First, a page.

John Biggs

John Biggs
Biggs is the East Coast Editor of TechCrunch. Biggs has written for the New York Times, InSync, USA Weekend, Popular Mechanics, Popular Science, Money and a number of other outlets on technology and wristwatches. He is the former editor-in-chief of Gizmodo.com and lives in Bay Ridge, Brooklyn. You can [Tweet him here](http://twitter.com/johnbiggs) and [G+ him](https://plus.google.com/u/0/102814019596965765116/posts) here. Email him directly at john@techcrunch.com. CrunchBase profile →

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Latest from John Biggs

  • There Is One New Book On Amazon Every Five Minutes

    There Is One New Book On Amazon Every Five Minutes

    In an interesting post, writer Claude Nougat estimated the total number of books on Amazon – about 3.4 million at last count (a number that could include apps as well) and then figured out how many books were added in a day. Nougat noticed that the number rose by 12 books in an hour, which suggests that one new book is added every five minutes. And, most likely, it’s probably an… Read More

  • There Is Now A Bitcoin ATM In Manhattan

    There Is Now A Bitcoin ATM In Manhattan

    Bitcoin ATM producers Lamassu and operator PYC Bitcoin have announced the first BTM in Manhattan. The BTM, located in Flat 128 in the West Village is one of the first in the city. “It’s really exciting for all of us,” said Matt Russell of PYC Bitcoin. “As a team of bitcoiners we get to aid adoption and plus it’s a really cute machine.” Flat 128 sells… Read More

  • Nook And Samsung Announce Samsung Galaxy Tab 4 Nook, An Android Tablet For Reading

    Nook And Samsung Announce Samsung Galaxy Tab 4 Nook, An Android Tablet For Reading

    In an effort to bring the Nook platform to a more familiar – and more fully-featured – device, Nook has announced the Samsung Galaxy Tab 4 Nook, a 7-inch tablet made primarily by Samsung. It includes something called the “Barnes & Noble Advantage,” a deeply linked app that allows for book downloads as well as tech support “It’s the first ever… Read More

  • Make Your Own Lonely Electric Zoo Of One Using Wavepot

    Make Your Own Lonely Electric Zoo Of One Using Wavepot

    Knob-twiddlers take note: Wavepot is a cool new way to program some hot EDM beats in the privacy of your bedroom/techno cave. Designed to be a live, programmable digital audio workstation (at this point it’s more of a digital signal processor), the website lets you program music and sound the way you’d program a web page or simple app. You set up the parameters, add various… Read More

  • In Memory Of Journalist James Wright Foley

    In Memory Of Journalist James Wright Foley

    James Wright Foley, a 40-year-old freelance journalist, is dead, killed far from home and alone. It is a tragedy and a horror. None of us have ever had to be as brave as James Wright Foley in our efforts as journalists and none of us here can understand the cost of his sacrifice. Foley was kept captive in Syria since 2012 and his image only now resurfaced in a terrible video taken by the… Read More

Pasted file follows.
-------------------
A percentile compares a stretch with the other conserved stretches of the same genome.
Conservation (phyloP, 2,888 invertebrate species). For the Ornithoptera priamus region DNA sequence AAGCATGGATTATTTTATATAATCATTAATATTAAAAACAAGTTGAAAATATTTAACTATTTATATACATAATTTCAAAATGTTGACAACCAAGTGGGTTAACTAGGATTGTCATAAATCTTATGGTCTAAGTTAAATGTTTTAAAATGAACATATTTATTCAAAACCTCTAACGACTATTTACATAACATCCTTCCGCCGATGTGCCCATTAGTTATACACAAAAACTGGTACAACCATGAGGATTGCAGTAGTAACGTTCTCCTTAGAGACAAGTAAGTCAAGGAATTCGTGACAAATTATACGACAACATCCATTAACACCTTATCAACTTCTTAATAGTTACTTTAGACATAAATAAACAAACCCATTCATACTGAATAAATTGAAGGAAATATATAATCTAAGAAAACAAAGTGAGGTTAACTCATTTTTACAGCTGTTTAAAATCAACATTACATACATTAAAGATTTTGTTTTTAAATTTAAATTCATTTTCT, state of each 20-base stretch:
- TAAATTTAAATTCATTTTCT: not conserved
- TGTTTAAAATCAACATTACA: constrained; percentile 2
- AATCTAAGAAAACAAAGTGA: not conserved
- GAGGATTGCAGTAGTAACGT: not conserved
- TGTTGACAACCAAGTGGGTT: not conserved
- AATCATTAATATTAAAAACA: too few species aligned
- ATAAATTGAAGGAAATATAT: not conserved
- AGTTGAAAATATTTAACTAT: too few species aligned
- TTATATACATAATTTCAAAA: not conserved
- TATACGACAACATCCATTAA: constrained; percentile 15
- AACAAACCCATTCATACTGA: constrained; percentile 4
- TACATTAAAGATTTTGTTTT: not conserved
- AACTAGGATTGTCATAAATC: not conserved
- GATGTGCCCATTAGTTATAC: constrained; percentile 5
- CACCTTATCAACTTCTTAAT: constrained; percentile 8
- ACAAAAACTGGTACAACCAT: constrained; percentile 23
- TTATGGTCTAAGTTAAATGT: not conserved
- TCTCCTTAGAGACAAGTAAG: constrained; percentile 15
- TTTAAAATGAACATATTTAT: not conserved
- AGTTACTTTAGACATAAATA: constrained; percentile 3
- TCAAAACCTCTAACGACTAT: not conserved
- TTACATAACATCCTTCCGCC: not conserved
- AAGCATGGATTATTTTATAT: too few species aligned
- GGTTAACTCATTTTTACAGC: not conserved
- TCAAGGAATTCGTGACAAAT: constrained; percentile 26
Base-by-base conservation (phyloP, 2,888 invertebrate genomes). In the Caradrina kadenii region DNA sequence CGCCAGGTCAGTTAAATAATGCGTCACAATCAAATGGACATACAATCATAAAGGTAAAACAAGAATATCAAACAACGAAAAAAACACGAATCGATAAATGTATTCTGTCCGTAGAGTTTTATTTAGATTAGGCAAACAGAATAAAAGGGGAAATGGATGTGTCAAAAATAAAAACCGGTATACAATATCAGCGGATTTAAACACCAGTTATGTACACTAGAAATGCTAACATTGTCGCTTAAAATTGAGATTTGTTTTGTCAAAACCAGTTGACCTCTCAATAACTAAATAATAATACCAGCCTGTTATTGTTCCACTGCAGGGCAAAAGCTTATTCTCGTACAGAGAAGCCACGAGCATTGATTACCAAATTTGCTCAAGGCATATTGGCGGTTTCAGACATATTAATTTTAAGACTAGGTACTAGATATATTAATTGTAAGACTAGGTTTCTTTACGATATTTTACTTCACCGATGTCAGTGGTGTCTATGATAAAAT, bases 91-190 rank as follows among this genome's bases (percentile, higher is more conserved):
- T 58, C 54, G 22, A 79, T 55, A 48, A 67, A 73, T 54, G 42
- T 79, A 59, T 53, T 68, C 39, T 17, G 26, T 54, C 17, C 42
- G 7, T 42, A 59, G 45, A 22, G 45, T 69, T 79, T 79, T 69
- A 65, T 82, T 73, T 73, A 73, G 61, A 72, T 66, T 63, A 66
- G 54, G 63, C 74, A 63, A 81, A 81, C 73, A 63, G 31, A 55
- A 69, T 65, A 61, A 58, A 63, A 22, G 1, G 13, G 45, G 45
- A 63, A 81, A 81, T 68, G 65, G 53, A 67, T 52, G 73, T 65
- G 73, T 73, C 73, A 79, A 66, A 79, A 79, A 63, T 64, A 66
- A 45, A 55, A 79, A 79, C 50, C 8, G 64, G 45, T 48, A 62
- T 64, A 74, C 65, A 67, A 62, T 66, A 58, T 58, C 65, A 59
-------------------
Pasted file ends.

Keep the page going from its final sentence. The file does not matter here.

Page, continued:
• Liam Casey, AKA Mr. China, Will Join Us At Disrupt SF

    Liam Casey, AKA Mr. China, Will Join Us At Disrupt SF

    I am personally pleased to announce that Mr. China himself, Liam Casey, will appear on our TechCrunch Disrupt stage to talk about the rising tide for hardware startups. Casey has spent the last two decades in Shenzhen, China where he has become the go-to supplier for almost every major hardware manufacturer on the Fortune 100. He will talk to me about gear, gadgets, and his new accelerator… Read More

  • The Garmin Fenix 2 Brings The Running Watch Into A Dystopian Future

    The Garmin Fenix 2 Brings The Running Watch Into A Dystopian Future

    You’re in a desert, walking along in the sand, when all of a sudden you look down and see a tortoise. It’s crawling toward you… how do you train yourself to outrun it? I like to think you’d probably want a $400 Fenix 2 from Garmin. I’ve used Garmin running watches since their first, bulbous balls of GPS electronics were launched in the early 2000s. Now, after… Read More

  • UniPi Is A Powerful Board That Can Control Your Smart Home

    UniPi Is A Powerful Board That Can Control Your Smart Home

    In the near future we will all live in smart homes. Our doors will open automatically, our air conditioners will know when we are too hot, and our toilets will understand our deepest needs. And the device to tie everything together? The Unipi. Created by a pair of Czech engineers, Adam Škorpík and Tomas Hora, the UniPi connects to a Raspberry Pi and includes eight relays for turning on and… Read More

  • Watch A Robotic Copter Land On A Moving Platform

    Watch A Robotic Copter Land On A Moving Platform

    Like Voltron, robots will soon need to coordinate landings and docking with absolutely precision in difficult conditions. That’s what a group of researchers have solved by allowing a robot and a movable landing platform to communicate in order to coordinate a perfect landing. As you can see, the quadcopter and a tank-like platform both converge on a pre-set location and both robots… Read More

  • Booting A PDP-11

    Booting A PDP-11